Rising energy costs have proven to be another source of hardship. The average cost to heat a home this winter is expected to rise more than 17 percent over last winter’s cost. As it stands, twenty million American households are behind on utility bills by an average of 788 dollars. “I expect a tsunami of shutoffs,” said attorney Jean Su. (29)
Sadly, a significant portion of the American population can’t even pay for housing. According to the Federal Home Loan Mortgage Corporation, commonly known as Freddie Mac, 60 percent of renters saw their rent increase over the last twelve months. “The surge in rents that took place over the last twelve months has created even greater housing uncertainty for the most vulnerable renters. Our survey shows that the national housing affordability crisis is worsening and that inflation is the key driver,” said Freddie Mac representative Kevin Palmer. (30) The housing crisis has grown so dire that approximately one out of four Millennials between the ages of 26 and 41 are currently living with their parents. (31)
Of course, the biggest reminder that inflation is bad happens every time we go to the grocery store. It can be unsettling to see prices on nearly every product in the store rise from one shopping trip to the next, but that was the reality of life in 2022. Overall, food inflation rose by 10.6 percent in November 2022 compared with November 2021. However, some food staples have increased far more. This includes flour, which is now 24.9 percent more expensive than it was a year ago. Bread and crackers cost 19.9 percent more, and eggs have risen by a colossal 49.1 percent. (32)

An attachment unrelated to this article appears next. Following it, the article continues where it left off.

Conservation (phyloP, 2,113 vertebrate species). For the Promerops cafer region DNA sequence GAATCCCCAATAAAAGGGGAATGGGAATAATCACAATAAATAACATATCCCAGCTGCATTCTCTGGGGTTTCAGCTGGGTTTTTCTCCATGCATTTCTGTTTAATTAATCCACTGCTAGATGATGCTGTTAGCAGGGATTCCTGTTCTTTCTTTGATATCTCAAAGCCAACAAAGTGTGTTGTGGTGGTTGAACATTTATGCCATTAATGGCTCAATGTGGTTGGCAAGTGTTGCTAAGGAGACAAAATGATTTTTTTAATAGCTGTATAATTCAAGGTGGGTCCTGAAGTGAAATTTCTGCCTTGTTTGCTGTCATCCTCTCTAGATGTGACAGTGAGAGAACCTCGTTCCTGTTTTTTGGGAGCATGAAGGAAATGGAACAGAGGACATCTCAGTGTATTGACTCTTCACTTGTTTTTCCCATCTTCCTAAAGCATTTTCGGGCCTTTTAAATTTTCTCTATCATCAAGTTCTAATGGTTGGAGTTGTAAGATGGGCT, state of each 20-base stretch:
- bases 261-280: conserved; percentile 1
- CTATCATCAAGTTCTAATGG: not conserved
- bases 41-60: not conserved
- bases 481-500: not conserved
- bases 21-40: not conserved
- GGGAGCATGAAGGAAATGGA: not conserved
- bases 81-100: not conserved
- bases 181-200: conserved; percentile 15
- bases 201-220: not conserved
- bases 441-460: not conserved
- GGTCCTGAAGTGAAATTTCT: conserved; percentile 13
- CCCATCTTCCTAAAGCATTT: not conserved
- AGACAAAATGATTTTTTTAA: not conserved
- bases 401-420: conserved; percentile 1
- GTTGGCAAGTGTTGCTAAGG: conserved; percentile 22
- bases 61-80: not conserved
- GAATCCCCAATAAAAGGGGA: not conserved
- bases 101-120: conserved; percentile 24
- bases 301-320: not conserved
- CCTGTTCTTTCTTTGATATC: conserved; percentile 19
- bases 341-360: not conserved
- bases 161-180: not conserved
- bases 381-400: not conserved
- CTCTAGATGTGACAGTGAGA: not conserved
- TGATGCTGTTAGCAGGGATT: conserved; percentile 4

Salad lovers, too, are likely to be dismayed by recent price hikes. The cost of vegetables rose by a whopping 38 percent in just one month between October and November 2022. The prices paid for vegetables in November 2022 were 80 percent higher than the prices paid in November 2021. (33) To make matters worse, a crop disease has been wreaking havoc in the Salinas Valley region of California. This region, which is sometimes called “the salad bowl of the world,” is well-known for the vast amount of lettuce it produces. However, because the lettuce crops have been ravaged by disease, a nationwide shortage took hold in December 2022. Fast food restaurants such as Chick-fil-A and Taco Bell told customers they wouldn’t be able to prepare some orders, and if you could find lettuce, it was far more expensive than usual. One grocery store in Oakland, California, was charging $10.99 for one head of iceberg lettuce. (34) As of mid-December 2022, the national average cost for a head of lettuce was $2.50. While this is far cheaper than what stores were charging in California’s Bay area, it is still a 47 percent increase over the cost in October 2022. (35)